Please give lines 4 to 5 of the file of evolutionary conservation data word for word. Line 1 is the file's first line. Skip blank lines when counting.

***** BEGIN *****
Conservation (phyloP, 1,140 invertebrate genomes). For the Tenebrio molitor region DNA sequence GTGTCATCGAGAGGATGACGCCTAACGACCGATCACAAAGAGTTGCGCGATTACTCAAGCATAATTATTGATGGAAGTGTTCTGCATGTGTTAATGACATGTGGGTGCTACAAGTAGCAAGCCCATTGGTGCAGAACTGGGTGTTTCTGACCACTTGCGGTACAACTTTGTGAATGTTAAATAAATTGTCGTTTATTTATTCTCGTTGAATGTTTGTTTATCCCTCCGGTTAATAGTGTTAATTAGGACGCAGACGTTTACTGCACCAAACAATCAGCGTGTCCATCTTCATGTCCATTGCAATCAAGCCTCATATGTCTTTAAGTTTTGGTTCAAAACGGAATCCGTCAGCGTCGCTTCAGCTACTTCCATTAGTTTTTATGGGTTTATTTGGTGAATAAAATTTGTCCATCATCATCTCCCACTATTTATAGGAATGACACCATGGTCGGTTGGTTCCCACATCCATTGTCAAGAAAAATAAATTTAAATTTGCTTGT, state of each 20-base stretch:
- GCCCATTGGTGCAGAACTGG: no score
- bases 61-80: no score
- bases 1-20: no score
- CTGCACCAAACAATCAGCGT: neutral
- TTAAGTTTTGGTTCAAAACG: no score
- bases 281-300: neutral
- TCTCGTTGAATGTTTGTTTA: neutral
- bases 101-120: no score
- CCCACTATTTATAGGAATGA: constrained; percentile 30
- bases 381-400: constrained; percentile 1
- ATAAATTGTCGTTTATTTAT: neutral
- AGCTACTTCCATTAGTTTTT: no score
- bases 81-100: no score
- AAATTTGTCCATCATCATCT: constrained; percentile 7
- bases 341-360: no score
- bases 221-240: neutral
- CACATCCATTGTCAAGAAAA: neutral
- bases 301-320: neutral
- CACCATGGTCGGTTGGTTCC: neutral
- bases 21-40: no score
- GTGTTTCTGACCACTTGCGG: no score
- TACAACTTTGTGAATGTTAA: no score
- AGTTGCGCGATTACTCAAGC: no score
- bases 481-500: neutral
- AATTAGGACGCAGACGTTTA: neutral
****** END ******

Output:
- bases 1-20: no score
- CTGCACCAAACAATCAGCGT: neutral